Sometimes I get stuck in a rut when it comes to watching films. I either just watch anything that comes…
Let the Bullets Fly
A comic western legend
Set in China during the Warlords Period of the1920s, notorious bandit chief Zhang descends upon a remote provincial town posing as its new mayor, an identity that he had hijacked from Old Tang, himself a small-time imposter. Hell-bent on making a fast buck, Zhang soon meets his match in the tyrannical local gentry Huang as a deadly battle of wit and brutality ensues.
Loud, incoherent, and violent in an unpleasant, not fun way, Let the Bullets Fly has some fun moments but at 134 minutes it also has far too many not fun moments to recommend.
The witty dialogue flies at you fast and furious in this black comedy / action movie. I don't believe I've ever seen anything quite like it. The principal cast is excellent in it, but Wen Jiang steals the show for me.
Jiang Wen's Miller's Crossing.
Not sure if I caught this the first time around or not, but the musical theme to this is a screwball variation on the martial theme from Seven Samurai, which is entirely appropriate.
I had to go back and adjust my top 10 of 2010 for this one.
Watching a foreign comedy can be a tricky prospect since comedy is often difficult to translate. Most Hong Kong comedies I've seen have been largely slapstick, so this isn't really an issue, but Let the Bullets Fly is a lot more sophisticated, with wordplay and satire and presumably a bunch of historical and cultural references that flew over my dumb head.
It's still pretty entertaining though - especially fun is Chow Yun-Fat as a grinning villain. Also the action scenes were pretty cool (although you could make the argument that there wasn't enough of them).
Fun Chinese western pitting honorable bandits against a mobster to frequent comic effect and accompanied by some great action sequences. At times the plot, with its use of multiple false identities, twists, and turns, feels almost Shakespearean. It's got a great set, some nice direction, and solid acting throughout. I really can't complain about a single thing.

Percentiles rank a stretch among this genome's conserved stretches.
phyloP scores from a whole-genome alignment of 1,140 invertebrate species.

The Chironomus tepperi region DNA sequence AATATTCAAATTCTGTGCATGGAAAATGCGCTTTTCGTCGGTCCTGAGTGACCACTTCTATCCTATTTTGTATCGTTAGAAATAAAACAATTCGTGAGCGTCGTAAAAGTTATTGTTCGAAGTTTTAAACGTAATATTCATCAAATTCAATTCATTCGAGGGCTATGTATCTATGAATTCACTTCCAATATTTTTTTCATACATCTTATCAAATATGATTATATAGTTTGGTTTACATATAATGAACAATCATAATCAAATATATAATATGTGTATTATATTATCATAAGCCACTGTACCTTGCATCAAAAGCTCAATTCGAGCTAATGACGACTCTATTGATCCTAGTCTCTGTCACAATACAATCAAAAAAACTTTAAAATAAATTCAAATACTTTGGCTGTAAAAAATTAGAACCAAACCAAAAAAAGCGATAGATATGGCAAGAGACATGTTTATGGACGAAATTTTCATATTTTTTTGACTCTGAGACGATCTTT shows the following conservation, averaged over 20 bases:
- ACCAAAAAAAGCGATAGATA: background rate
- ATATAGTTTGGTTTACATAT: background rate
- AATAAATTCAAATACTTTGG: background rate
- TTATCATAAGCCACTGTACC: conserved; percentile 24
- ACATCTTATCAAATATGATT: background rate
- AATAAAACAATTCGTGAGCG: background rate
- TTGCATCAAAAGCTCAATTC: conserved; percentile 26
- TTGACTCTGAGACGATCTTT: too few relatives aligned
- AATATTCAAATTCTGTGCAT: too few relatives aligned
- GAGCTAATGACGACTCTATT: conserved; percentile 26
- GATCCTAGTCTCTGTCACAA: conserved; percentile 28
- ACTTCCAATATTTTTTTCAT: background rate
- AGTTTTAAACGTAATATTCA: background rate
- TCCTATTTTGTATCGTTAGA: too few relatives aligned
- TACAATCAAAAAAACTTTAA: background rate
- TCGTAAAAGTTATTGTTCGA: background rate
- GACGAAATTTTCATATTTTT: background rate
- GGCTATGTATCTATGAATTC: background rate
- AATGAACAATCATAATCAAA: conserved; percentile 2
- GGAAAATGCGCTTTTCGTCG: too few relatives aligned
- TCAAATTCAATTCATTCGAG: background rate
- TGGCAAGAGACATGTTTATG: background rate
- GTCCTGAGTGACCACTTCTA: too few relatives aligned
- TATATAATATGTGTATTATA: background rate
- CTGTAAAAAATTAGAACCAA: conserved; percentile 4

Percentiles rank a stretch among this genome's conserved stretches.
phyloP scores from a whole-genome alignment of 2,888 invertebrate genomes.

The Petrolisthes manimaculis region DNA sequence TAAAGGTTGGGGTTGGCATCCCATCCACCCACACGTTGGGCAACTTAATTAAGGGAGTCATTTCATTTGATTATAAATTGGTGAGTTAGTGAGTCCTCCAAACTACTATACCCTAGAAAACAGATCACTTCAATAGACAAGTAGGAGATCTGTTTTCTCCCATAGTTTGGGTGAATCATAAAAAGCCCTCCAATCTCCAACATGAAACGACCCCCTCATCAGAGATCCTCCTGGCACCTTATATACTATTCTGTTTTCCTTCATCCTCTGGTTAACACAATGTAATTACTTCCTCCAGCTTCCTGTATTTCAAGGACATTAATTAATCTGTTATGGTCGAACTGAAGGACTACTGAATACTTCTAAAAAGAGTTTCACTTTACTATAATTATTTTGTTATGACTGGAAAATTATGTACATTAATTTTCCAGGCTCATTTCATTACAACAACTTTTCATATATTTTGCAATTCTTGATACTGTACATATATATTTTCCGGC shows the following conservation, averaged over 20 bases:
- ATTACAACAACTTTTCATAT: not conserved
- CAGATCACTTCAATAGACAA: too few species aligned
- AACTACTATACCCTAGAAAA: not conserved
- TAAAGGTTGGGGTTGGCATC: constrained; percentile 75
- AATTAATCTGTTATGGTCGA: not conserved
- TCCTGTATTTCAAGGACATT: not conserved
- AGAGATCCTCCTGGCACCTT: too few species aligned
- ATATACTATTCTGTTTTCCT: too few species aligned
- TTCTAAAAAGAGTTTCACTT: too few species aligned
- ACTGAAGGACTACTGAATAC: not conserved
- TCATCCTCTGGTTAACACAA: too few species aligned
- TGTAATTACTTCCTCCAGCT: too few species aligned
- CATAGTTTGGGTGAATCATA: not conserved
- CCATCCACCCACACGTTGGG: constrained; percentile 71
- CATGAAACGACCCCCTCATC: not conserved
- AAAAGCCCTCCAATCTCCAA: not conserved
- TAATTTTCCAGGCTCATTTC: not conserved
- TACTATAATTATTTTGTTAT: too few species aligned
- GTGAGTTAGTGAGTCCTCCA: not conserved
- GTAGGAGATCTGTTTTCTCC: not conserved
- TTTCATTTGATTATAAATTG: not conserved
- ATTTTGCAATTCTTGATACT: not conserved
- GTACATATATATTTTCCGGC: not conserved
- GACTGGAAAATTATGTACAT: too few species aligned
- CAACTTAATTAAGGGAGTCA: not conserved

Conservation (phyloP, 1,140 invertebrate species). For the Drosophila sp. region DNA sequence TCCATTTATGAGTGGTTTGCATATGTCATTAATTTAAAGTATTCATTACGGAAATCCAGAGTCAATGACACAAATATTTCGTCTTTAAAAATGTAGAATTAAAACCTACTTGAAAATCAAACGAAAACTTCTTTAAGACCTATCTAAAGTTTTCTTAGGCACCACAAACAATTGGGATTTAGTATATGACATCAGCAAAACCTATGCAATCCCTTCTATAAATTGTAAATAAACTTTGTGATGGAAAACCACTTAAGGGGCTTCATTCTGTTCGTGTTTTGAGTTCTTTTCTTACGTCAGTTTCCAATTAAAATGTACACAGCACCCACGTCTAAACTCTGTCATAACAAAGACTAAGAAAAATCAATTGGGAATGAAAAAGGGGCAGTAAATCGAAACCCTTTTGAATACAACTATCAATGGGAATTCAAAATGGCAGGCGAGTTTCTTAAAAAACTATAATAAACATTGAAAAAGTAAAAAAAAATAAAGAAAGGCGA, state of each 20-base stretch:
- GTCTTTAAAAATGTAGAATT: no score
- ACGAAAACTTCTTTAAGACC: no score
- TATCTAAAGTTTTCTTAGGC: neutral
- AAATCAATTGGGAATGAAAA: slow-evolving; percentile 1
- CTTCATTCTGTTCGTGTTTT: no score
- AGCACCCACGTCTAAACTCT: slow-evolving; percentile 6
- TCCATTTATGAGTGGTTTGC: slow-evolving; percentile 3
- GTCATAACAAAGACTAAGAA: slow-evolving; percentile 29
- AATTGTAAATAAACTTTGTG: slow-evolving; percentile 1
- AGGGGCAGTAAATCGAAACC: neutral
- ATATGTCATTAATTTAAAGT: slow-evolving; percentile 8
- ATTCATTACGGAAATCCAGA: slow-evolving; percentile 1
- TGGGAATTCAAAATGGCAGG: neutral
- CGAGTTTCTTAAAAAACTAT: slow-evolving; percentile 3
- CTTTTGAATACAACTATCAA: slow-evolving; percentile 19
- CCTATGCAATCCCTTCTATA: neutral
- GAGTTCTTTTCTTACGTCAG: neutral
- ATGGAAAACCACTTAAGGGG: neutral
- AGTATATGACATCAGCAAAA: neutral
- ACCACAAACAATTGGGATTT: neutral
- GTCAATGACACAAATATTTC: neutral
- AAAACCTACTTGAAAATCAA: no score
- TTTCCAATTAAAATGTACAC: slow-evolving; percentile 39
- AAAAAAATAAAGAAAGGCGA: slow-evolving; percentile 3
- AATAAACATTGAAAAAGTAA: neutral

Did not finish (thus no full review) but a fun film. As always, Chow Yun-fat is a dream boat!!
Confusa y pesada fabula de artes marciales, tiros y dialogos interminables sobre un ladron que suplanta al govertnador para poder robar a un mafioso de villa Ganso... Mucho dialogo para quien busca una pelicula de acción y poco mas. Pese a lo espetacular de algunas escenas resulta soporifera.
An exciting action-comedy, delivered at slapstick speeds.
Charismatic performances by Ge You and Chow Yun Fat make film worth it. Wen Jiang, the director and co-star; has a strange unique style of filming conservations with rapid cross-cutting editing, but it gets a little old after a while. Ge You and Chow Yun Fat have these wierd lengthy conversations where they flatter each other but it is not clear how it fits into their scheming; they each know the other is on to their plotting.
I really appreciate how goofy this was, but it's frenetic to a fault in the screenplay and the cinematography. Wen Jiang's performance sells the story though. He's charismatic, sexy, mysterious, intimidating, and funny. With him in almost every scene it's very easy to watch, but when you look elsewhere there's not that much to be seen.
Part gangster film, part martial arts. This movie set in 1920s China feels like a Chinese history lesson taught by Quentin Tarantino. It's uneven and shift dramatically from farce to serious drama in the final act.
Epic period genre hotpot <gag>, Jiang Wen's Let The Bullets Fly barely has space to breathe before careening off into the next action set piece (film's title is invoked twice in dialogue before big shootouts), OTT physical comedy moment (scene involving a man being kicked like soccer ball into a huge ceremonial drum could've been penned by Stephen Kung Fu Hustle Chow), or elaborately layered satirical jape. Bullets mirrors messy 1920s China which witnessed much socio-political change, mirrored in turn by the three key protagonists: Master Huang (Chow Yun Fat) the urbane villain representing the new 'Western' mode of life, Councillor Tang (Ge You) wannabe politico of fiscally motivated loyalty representing the old Imperial mode, and 'Pocky' Zhang (Ziang Wen) the bandito become mayoral imposter representing a mix of both the Western and Imperial modes. Bullets
[Reposted from NZIFF 2011 coverage on TVNZ message boards.]
Pretty enjoyable, and it is nice to see Chow Yun Fat in a villainous scum role. Not a particularly memorable or good movie but I really liked it. Had some elements of Fistful of Dollars in it
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